Thursday, October 19, 2006

 
News from X Prize Cup

An article on MSNBC has the latest from the International Symposium for Personal Spaceflight precursor to the X-Prize Cup. (A number of neat videos are available here).

It's "Space-Traveler"

Buzz Aldrin, whose encyclopedic knowledge of all things space can be heard in this past interview from The Space Show, believes that "Astronaut" is not the correct term for people who pay to fly to space. My impression of his point was that this is similar to someone who is not in the military -- someone who should not be called a soldier (he suggested that being a NASA astronaut entails personal sacrifice in some way). He prefers the term "Star-flyer" for someone whose paid to fly above 100km and "Star-traveler" for someone who's paid to go to orbit.

Race for the X Prize, race to commercial sub-orbit, race to commercial orbit

It is appearing that the commercial suborbital space race has usurped the race to win the X Prize. This new prize is sure to be followed by the race to orbit. Here are the noteworthy entrants in the race to dub the first Star-flyers:

1) Virgin Galactic
2) Rocketplane Kistler
3) The Benson Space Company
4) PlanetSpace
5) DreamSpace Group
6) Armadillo Aerospace
7) ... and many others

The Da Vinci Project has an offshoot entitled "The Dreamspace Group" whose XF1 concept looks like it was inspired by the Transformers (besides being based on the X-36) and Mobile Suit Gundam.



Suborbital rides may turn out to be a passing craze that lasts only 5-10 years. Bungee Jumping was very new for a while. Commercial enterprises devoted to access to suborbital space are a probably part of a necessary trend and serve as a stepping stone to self-sustaining commercial operations in orbit. So the race that follows the commercial suborbital race will be the race to orbit.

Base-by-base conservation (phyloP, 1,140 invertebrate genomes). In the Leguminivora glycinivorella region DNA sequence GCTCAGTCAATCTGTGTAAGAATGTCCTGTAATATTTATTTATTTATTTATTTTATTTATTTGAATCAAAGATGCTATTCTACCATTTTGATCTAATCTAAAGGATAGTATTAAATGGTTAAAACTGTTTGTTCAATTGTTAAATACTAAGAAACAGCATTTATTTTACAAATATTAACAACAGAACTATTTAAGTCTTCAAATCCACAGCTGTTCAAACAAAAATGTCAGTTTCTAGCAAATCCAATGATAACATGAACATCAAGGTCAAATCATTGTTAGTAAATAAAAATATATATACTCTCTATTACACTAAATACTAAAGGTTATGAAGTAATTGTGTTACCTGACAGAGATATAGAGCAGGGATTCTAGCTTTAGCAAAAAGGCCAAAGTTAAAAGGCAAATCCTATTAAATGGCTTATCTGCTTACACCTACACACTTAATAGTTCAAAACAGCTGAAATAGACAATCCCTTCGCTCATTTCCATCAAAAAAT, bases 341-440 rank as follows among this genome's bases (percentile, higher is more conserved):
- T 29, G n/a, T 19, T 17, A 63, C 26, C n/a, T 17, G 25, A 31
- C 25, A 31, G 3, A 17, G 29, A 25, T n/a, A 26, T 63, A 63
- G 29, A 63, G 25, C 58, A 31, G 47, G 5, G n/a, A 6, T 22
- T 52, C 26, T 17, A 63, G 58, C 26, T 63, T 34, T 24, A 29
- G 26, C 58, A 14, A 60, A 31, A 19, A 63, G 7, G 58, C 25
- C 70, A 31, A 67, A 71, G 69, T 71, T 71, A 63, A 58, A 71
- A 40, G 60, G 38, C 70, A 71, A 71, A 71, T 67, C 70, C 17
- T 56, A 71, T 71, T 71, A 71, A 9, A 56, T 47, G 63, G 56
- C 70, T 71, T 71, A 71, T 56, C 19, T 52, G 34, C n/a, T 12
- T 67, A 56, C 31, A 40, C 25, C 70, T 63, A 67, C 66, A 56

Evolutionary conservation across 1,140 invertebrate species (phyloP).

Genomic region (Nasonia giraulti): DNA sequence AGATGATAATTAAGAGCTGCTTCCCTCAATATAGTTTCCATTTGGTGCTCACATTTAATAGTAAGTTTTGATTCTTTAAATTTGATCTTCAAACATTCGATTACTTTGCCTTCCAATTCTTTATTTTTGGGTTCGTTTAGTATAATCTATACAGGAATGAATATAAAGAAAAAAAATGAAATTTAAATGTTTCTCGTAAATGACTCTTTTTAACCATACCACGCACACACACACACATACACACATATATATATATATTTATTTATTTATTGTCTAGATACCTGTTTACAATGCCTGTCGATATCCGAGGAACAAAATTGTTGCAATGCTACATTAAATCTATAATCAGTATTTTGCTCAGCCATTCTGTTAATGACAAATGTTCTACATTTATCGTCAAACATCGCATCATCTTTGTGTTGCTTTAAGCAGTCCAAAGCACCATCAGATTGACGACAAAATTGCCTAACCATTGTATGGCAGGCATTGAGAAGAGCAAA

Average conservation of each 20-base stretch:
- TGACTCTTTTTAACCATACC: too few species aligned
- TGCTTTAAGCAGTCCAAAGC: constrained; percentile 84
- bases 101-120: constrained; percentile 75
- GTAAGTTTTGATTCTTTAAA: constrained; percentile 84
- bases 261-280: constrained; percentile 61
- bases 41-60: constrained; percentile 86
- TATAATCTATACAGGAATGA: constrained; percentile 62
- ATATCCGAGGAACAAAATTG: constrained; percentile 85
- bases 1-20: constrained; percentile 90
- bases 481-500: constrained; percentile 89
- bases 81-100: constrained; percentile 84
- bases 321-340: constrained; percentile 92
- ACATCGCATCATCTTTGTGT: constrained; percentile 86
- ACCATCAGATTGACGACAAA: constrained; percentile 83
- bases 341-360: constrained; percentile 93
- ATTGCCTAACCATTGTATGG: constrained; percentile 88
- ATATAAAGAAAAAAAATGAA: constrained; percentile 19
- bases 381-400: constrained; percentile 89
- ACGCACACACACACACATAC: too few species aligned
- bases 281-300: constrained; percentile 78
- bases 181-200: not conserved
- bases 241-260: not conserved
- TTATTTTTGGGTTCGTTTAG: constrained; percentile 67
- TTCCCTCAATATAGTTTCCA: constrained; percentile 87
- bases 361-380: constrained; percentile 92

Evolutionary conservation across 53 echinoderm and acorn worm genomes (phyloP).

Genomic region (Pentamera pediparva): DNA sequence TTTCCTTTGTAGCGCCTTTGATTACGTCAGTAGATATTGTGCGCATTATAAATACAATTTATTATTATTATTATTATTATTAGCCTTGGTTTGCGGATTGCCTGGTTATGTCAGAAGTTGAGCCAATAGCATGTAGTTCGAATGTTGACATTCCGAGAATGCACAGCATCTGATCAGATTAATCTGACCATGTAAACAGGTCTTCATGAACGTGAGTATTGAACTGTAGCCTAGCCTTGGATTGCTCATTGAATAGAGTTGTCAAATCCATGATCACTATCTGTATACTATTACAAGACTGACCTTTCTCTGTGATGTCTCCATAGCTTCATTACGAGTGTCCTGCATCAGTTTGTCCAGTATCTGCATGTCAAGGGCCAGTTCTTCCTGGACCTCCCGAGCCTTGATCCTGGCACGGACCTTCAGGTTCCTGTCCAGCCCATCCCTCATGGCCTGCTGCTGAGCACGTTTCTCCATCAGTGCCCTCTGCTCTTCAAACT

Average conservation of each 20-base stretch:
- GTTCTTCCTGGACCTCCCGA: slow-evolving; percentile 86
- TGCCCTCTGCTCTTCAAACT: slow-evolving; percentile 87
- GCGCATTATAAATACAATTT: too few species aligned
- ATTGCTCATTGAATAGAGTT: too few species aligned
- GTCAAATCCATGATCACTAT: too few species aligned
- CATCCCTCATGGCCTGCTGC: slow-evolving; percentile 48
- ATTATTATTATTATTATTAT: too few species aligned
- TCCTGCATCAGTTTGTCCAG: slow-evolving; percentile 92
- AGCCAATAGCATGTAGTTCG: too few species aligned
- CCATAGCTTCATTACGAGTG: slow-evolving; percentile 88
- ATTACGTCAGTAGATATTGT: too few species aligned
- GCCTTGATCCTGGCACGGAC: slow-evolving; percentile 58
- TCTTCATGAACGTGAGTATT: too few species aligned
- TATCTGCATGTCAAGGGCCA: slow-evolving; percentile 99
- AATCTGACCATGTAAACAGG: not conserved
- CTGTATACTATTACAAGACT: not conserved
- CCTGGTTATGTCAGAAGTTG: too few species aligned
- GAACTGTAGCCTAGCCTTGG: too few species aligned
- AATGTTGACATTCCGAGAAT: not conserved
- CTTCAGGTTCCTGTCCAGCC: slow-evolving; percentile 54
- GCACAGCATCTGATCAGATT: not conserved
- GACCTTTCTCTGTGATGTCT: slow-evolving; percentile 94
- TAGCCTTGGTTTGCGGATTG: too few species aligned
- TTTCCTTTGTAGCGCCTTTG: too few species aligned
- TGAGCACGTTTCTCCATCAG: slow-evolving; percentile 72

So among the current entrants in the suborbital race who will be able to make the transition to the orbital race?

Venture capital and space tourism?

If Futron Corporation is such a good assessor of the space industry, why don't they start a venture fund? That way institutional investors can have access to an industry that they might otherwise be weary about investing in.

Venture Capital companies seem to be a largely internet and biotech related institution and have yet to branch out into space related ventures. NASA is trying to change that with Red Planet Capital, but a perusal of the their website reveals that they probably won't be investing in any of the space tourism companies. The closes I was able to find after a brief web search was this company: Ranger Aerospace LLC, which invests in aviation services and aerospace support companies in North America and Europe.

SpaceHab still on life support

SpaceHab's business is based mostly around the shuttle. Its stock is somewhere near an all-time low, with a market cap under $9 million. SpaceHab's days (in its current form) seem numbered. Though its payload processing business could conceivably be in the black post-shuttle (related news story here), it would seem that SpaceHab would be a good target for merger or acquisition, post SpaceHab Chapter 7, perhaps by SpaceDev.

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